(Andrejs Zemdega/iStockphoto.com.)

According to one study reported in 2015, American prisons hold 10 times as many mentally ill as our psychiatric hospitals do. In 1955, the number of state hospital beds was estimated at more than 550,000. In 2016, that number had drastically shrunk, to just more than 37,000. The number of mentally ill individuals did not accordingly shrink: they were simply moved from hospitals to prisons. In Connecticut, for instance, the number of patients in our psychiatric hospital, 604, is less than the number of mentally ill inmates at the Garner Correctional Institution, 640. However, Connecticut used to have a mental hospital that housed 4,000. Again, we haven’t suddenly solved our mental illness crisis; we have merely hidden it behind the veil of criminality.

Treating mentally ill the same as people accused of crimes has had a catastrophic effect on our justice system: prison overcrowding is, in part, caused by the warehousing of the mentally ill. It costs 2.5 times more to house and treat a mentally ill prisoner than one who is not. The mentally ill in prison are also less likely to be let out on bail, thus increasing their stay in prison and making it more likely that they will end up with a conviction instead of treatment. The staff at correctional facilities, while doing their best, are not the ideal treatment providers for the mentally ill—which in turn leads to a huge gap in services being provided. A lack of services for the mentally ill, coupled with incarceration and convictions, fuels the cycle of recidivism, which leads to longer sentences and greater cost for our prisons. Using prisons also creates other problems: the mentally ill are more likely to be abused in prison and are also more likely to commit suicide while incarcerated.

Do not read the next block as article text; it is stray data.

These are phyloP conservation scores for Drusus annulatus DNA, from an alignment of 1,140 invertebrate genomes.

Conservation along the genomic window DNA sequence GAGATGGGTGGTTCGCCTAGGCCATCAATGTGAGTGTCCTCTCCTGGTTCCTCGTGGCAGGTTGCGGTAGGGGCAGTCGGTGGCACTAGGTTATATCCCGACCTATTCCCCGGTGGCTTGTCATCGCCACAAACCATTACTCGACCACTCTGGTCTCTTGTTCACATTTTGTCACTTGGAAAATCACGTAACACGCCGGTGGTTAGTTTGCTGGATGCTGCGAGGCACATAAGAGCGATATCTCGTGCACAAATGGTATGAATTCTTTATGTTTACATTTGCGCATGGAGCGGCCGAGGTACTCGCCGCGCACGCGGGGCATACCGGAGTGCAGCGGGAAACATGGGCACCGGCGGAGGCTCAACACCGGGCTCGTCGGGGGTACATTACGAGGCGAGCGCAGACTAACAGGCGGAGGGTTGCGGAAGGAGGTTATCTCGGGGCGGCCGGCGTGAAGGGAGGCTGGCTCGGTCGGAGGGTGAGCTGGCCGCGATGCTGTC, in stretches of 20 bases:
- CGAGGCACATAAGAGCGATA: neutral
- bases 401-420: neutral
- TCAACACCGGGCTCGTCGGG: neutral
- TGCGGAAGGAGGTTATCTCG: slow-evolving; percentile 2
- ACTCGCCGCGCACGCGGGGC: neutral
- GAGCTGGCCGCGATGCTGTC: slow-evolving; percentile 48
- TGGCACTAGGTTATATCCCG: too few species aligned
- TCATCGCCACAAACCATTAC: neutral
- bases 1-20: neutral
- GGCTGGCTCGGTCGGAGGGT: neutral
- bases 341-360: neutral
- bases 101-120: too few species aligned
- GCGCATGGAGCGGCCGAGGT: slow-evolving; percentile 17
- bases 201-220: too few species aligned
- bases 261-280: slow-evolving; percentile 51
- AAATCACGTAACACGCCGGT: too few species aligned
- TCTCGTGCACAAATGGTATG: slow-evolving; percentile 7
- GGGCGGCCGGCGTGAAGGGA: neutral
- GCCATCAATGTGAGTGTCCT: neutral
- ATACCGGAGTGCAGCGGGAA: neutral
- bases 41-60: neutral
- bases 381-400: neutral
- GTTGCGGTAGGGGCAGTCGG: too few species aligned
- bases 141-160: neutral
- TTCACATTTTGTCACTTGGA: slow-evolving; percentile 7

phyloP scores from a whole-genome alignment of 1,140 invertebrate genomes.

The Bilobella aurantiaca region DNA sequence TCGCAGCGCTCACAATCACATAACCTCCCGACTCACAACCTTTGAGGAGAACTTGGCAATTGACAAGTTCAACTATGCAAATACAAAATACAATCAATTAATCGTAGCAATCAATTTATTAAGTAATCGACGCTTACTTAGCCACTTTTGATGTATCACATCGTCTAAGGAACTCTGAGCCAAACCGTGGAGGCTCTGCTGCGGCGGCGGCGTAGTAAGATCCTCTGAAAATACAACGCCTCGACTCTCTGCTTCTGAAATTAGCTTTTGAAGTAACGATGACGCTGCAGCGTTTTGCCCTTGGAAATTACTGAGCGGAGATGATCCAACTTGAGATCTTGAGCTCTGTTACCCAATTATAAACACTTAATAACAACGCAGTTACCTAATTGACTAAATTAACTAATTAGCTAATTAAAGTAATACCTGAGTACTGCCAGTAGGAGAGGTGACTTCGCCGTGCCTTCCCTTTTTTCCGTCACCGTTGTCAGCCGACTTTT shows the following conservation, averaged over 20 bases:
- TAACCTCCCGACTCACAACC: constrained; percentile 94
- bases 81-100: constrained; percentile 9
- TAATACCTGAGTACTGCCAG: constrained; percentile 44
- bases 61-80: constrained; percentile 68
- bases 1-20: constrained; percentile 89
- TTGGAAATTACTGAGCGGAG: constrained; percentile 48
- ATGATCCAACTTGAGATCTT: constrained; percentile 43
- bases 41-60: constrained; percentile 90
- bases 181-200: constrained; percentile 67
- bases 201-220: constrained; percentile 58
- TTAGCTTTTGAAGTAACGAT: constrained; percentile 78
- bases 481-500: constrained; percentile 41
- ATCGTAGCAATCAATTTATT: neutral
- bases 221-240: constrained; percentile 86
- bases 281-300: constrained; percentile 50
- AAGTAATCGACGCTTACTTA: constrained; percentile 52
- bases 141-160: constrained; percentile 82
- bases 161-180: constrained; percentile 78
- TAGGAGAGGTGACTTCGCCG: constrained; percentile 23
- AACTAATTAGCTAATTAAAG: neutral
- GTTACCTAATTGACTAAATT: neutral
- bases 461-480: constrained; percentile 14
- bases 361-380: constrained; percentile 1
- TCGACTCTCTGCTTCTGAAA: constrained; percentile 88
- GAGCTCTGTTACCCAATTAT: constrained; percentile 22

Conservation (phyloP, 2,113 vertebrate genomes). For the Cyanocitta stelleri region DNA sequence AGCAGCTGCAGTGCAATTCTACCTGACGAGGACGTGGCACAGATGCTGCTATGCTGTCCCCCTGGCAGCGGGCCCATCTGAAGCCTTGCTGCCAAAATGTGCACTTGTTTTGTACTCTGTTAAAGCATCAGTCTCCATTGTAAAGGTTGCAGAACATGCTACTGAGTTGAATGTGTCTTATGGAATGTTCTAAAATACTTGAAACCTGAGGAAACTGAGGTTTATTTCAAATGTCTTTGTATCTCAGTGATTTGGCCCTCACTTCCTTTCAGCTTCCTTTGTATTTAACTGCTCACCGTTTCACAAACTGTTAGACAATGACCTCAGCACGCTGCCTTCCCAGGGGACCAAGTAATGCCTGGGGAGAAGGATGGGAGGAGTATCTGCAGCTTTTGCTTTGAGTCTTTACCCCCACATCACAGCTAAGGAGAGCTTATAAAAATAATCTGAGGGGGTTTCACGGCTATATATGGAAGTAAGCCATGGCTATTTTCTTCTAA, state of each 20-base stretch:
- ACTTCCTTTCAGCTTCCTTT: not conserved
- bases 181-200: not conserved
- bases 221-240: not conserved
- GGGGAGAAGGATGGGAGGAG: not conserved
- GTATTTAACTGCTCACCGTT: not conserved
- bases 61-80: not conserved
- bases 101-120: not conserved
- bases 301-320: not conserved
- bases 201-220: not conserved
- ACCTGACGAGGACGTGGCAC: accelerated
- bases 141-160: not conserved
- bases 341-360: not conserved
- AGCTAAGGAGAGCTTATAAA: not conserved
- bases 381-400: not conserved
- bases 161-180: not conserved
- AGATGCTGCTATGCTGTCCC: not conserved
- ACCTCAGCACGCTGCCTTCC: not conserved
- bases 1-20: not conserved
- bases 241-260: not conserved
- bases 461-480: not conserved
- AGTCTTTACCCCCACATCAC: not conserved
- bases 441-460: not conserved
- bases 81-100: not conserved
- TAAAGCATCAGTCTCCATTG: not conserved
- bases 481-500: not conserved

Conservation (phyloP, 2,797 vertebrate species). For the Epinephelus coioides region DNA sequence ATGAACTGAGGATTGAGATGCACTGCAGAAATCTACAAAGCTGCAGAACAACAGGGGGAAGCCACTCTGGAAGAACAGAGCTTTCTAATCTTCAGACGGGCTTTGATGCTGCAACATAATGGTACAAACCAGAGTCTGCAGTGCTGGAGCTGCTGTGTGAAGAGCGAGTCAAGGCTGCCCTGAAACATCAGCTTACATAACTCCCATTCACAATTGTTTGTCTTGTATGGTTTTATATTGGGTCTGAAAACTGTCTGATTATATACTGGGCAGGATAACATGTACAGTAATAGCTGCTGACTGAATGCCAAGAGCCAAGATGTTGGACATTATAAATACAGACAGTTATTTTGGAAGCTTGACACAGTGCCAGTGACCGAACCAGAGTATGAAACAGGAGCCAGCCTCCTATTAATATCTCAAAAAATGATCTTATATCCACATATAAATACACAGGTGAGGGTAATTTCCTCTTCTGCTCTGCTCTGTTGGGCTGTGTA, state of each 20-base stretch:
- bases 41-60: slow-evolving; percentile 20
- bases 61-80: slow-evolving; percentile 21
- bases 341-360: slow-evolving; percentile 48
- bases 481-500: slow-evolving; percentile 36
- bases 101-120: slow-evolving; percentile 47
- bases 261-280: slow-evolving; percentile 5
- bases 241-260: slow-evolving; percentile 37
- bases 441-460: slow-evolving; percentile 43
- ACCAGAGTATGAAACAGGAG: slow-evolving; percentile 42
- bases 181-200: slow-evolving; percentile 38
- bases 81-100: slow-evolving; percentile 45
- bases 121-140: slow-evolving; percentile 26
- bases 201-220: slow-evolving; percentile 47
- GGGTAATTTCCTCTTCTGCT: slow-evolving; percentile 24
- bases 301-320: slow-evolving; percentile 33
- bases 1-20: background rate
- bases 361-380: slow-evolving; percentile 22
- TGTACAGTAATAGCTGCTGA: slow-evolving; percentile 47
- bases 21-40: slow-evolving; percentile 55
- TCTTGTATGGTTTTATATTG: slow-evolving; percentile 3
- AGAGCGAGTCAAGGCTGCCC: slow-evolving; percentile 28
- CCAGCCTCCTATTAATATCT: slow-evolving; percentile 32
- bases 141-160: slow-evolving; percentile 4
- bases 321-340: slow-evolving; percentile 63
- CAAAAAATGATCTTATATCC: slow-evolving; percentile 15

As Connecticut’s prison population declines, and as our Legislature meets to consider ways to save money to meet budget shortfalls, we urge them to consider funding community and residential mental health treatment programs that are outside prison walls—doing so will not only be a public health service, but will also alleviate the burdens we have placed on our prisons to act as hospitals. It will restore the appropriate divide between our institutions of punishment and treatment, and lead to significant savings when we stop asking the former to act as the latter. In doing so, we may stop equating mental illness with criminality, and the beneficiary of that would be not just our budget, but our society.•